For the last 20 years I have presented the Gospel to each new youth at the highly secure prison for the kids ages 13 to 19 at Gainesville, Texas. It is the first time that most any of them have stopped “running on the streets” and had the time to think about their life. Most every one made a decision to make God part of their life. After our hour+ together I would write each one a letter. As a result I corresponded more with many of them. And in each letter I would enclose a group of short stories or poems. They really liked them, especially those with an emotional message. You probably would not believe how many locked-up prison boys have loved theses little stories, and read them over and over.
In my soon to be published book I enclosed a long list of those short stories in the Appendix. Since the prison boys liked them so much, I thought you may like to see some of them. So, here is a 20th group of them for you. And you are welcome to share them with others.
The Silent Times
There are occasions when God will speak to you and then be silent for an extended period of time. Silence does not mean you have been forsaken by God. It simply means that God has spoken, and now is the time to allow the word that He spoke to germinate and come to pass.
Silence is not the same as peace. Silence is the absence of noise, but peace is the presence of God! While you are going through “silent times,” you should focus on inner peace.
Inner peace produces outward confidence in the face of negative circumstances so that we can go forward in the assurance that even though tribulation is coming against us, we are more than conquerors over it!
The Greek word for peace actually describes a spiritual equilibrium no matter whatever may seek to upset us. The biblical meaning of peace never denotes the absence of trouble. Peace is not the absence of negatives but the presence of positives. God’s peace is inward and spiritual and never predicated by contrary circumstances or negative events.
Poverty, sickness, death nor debt can override internal peace!
Silent times should indicate a time of reflection, introspection and listening. The quieter we become, the more we hear. However, we cannot rush the silent times.
Silent times are times of transition. Transition is always uncomfortable and appears to last forever. We must ENDURE the silent times! Whenever you see the word endure, it means that there is no short cut through it. It must be endured. You cannot circumvent what must be endured.
We are told to ENDURE unto the end. (Matt. 24:13)
We are told to ENDURE persecution and tribulation. (II Th. 1:4-10)
We are told to ENDURE hardness. (II Tim. 2:1-3)
We are told to ENDURE affliction. (II Tim. 4:5)
We are told to ENDURE chastening. (Heb. 12:7)
The key to being able to ENDURE is to see the END (ENDure).
Now, here are some things for you to question during the silent times:
Is my life really submitted to God?
Am I submitted at home, work, church and to the government?
Have I learned my lesson?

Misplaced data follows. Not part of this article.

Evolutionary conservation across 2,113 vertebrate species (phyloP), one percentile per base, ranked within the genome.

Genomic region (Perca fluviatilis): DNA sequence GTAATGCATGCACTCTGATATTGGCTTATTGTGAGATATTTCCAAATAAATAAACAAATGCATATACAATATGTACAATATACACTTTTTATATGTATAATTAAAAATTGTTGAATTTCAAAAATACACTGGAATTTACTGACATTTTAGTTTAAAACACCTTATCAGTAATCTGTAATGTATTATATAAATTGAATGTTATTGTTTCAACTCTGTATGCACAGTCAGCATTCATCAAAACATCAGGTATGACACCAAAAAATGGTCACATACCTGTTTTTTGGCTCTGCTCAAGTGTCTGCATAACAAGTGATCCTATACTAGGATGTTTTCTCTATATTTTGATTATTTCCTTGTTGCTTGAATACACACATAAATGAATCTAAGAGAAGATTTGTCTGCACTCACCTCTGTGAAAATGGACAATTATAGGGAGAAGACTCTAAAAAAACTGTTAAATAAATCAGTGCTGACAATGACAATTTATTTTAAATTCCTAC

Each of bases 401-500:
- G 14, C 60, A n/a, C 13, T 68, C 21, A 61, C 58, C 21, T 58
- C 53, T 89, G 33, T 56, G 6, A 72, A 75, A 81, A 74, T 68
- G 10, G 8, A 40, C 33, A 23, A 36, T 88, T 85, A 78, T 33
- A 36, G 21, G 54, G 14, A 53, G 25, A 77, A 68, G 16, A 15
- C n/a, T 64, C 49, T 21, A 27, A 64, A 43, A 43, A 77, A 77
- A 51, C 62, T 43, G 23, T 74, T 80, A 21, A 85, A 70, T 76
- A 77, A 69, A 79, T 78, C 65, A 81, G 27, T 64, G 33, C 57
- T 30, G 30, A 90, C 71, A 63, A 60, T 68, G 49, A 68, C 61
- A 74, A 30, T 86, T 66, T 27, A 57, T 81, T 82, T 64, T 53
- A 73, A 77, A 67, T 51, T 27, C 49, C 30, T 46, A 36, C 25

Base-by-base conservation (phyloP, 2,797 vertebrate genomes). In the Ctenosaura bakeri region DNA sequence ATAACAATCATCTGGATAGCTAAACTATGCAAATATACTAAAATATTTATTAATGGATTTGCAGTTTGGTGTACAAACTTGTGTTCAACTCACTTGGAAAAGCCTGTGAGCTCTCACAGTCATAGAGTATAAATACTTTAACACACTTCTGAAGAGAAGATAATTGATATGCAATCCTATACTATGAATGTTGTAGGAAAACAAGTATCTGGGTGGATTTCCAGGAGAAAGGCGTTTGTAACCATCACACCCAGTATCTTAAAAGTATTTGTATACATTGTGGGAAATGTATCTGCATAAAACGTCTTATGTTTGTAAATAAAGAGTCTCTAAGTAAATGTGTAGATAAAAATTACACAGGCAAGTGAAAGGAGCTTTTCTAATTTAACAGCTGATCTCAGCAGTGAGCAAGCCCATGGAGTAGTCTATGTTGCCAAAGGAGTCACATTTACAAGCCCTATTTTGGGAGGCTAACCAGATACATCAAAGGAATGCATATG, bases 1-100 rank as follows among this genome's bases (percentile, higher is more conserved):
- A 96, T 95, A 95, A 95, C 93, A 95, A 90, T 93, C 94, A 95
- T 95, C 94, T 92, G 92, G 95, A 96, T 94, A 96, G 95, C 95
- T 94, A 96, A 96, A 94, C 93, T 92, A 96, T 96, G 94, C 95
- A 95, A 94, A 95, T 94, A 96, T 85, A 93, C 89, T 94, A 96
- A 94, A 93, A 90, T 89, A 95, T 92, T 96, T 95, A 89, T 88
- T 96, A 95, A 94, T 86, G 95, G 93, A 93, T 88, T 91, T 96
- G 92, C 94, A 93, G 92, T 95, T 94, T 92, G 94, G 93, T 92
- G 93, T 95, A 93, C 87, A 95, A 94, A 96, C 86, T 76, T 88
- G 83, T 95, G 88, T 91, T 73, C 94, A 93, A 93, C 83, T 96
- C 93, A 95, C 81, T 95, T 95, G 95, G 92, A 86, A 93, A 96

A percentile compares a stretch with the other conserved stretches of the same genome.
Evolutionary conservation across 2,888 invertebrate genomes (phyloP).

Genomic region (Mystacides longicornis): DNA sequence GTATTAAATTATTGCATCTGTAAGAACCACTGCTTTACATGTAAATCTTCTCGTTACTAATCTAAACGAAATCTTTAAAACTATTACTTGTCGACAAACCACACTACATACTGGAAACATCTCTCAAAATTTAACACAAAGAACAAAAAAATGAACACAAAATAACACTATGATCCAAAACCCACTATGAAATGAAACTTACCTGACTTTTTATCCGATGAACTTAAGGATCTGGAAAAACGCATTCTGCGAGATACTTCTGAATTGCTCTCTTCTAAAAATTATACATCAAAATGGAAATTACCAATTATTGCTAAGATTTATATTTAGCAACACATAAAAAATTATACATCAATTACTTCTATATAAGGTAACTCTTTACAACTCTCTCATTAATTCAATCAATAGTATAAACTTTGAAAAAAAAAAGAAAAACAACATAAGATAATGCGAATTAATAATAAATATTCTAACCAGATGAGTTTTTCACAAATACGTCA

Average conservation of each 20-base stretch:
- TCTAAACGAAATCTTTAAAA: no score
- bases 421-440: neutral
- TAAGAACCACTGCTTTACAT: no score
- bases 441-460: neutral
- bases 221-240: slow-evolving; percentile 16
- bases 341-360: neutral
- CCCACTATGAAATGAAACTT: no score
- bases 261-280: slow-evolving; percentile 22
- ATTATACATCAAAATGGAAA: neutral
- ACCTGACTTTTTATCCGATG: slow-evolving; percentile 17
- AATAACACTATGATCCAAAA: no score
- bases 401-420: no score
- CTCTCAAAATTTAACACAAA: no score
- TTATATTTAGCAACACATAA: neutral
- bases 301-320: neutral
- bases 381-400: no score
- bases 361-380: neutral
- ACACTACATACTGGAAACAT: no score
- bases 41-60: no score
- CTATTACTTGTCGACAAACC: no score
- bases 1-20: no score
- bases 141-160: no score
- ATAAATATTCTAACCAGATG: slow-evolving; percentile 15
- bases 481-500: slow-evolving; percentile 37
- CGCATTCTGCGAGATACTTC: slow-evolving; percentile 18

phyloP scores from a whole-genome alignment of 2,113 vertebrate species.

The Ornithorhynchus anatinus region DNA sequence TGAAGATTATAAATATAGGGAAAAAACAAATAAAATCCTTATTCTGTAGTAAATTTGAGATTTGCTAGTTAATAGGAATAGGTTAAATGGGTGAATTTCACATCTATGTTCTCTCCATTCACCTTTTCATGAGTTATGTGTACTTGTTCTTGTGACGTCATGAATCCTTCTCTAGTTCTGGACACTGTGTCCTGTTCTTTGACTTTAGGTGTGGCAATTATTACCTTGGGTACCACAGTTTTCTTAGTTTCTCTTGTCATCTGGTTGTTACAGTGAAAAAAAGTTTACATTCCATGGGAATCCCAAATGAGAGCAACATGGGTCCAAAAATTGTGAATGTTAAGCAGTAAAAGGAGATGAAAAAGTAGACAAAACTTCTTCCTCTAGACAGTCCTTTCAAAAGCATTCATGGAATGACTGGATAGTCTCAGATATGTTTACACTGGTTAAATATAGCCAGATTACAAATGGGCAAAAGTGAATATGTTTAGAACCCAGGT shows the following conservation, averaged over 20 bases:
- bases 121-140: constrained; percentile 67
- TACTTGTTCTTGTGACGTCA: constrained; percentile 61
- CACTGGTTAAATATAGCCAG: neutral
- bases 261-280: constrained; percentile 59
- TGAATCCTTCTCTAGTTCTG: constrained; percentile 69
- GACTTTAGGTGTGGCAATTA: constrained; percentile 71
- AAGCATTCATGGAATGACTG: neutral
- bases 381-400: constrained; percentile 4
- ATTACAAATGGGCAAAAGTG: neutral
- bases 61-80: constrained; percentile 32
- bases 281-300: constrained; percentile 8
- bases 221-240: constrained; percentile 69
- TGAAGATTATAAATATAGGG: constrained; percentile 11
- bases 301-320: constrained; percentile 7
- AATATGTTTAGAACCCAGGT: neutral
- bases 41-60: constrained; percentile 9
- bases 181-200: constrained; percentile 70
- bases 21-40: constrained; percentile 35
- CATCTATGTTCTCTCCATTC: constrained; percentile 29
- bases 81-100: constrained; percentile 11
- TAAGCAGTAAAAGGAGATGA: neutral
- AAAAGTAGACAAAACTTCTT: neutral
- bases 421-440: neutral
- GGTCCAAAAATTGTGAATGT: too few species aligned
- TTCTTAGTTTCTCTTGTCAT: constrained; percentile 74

What is God trying to teach me?
Am I humble enough to be teachable?
Has the fruit of patience been sufficiently developed in me?
Do I still have an appetite for the world in me?
Did I properly respond to the last thing God told me to do?
Have I attained a deeper faith?
Is my attitude right toward God and others?
Am I harboring unforgiveness?
What am I becoming?
Have I sufficiently developed and matured as a person?
Have I taken the time to minister to the Lord? (Acts 13:2)
During your silent times you should:
1. Practice and develop your gifts. Study.
2. Clarify. Define goals. Reorder priorities.
3. Serve (even while you are hurting).
4. Trust God.
Your silent times should change your life! You should come out as a new person! When you come out, you should have a new level of:
Remember, problems never come to last, they only come to pass!
I hope that you will spare me a few minutes of your time to tell you about something that I saw on Monday, October 27.
I had been attending a conference in Annapolis and was coming home on Sunday. As you may recall, Los Angeles International Airport was closed on Sunday, October 26, because of the fires that affected air traffic control. Accordingly, my flight, and many others, were canceled and I wound up spending a night in Baltimore.
My story begins the next day. When I went to check in at the United counter Monday morning I saw a lot of soldiers home from Iraq. Most were very young and all had on their desert camouflage uniforms. This was a change from earlier, when they had to buy civilian clothes in Kuwait to fly home. It was a visible reminder that we are in a war. It probably was pretty close to what train terminals were like in World War II.
Many people were stopping the troops to talk to them, asking them questions in the Starbucks line or just saying “Welcome Home.” In addition to all the flights that had been canceled on Sunday, the weather was terrible in Baltimore and the flights were backed up. So, there were a lot of unhappy people in the terminal trying to get home, but nobody that I saw gave the soldiers a bad time.